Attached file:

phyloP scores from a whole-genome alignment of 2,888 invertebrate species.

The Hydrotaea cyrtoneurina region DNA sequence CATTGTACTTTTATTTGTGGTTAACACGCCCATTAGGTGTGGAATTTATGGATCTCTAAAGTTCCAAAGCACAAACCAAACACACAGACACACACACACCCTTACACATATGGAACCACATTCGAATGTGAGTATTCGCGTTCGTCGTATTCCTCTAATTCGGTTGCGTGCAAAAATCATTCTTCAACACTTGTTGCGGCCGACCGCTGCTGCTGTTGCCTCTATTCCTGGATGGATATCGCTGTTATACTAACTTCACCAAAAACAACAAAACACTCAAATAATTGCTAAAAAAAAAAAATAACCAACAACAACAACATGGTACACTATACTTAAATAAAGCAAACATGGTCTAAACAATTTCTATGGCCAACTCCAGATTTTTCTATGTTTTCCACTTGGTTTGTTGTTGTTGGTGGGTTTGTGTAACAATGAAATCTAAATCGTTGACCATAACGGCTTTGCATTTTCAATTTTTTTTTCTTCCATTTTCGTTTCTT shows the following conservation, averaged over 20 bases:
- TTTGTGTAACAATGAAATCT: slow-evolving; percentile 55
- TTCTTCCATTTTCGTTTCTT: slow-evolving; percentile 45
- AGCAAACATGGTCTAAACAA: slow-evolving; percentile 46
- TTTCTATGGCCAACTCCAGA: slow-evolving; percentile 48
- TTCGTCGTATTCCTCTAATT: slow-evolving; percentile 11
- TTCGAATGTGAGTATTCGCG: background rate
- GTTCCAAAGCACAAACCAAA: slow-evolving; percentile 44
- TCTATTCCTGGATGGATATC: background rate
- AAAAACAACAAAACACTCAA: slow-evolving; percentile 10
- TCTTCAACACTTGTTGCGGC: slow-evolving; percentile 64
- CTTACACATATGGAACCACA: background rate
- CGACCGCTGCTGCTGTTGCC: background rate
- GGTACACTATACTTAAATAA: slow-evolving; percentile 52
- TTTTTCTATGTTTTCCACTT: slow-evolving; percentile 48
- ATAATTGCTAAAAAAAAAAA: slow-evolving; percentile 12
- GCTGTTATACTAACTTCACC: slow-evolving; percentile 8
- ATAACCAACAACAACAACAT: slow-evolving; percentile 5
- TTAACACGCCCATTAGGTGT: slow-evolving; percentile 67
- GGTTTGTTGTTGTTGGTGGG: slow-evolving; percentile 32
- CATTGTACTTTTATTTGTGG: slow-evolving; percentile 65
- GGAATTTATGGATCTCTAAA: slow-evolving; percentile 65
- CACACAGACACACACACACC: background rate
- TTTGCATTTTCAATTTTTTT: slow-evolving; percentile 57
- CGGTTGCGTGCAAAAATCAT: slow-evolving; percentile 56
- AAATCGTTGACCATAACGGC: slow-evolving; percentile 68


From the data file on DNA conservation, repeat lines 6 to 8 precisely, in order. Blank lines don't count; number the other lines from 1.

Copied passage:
- TTTCTATGGCCAACTCCAGA: slow-evolving; percentile 48
- TTCGTCGTATTCCTCTAATT: slow-evolving; percentile 11
- TTCGAATGTGAGTATTCGCG: background rate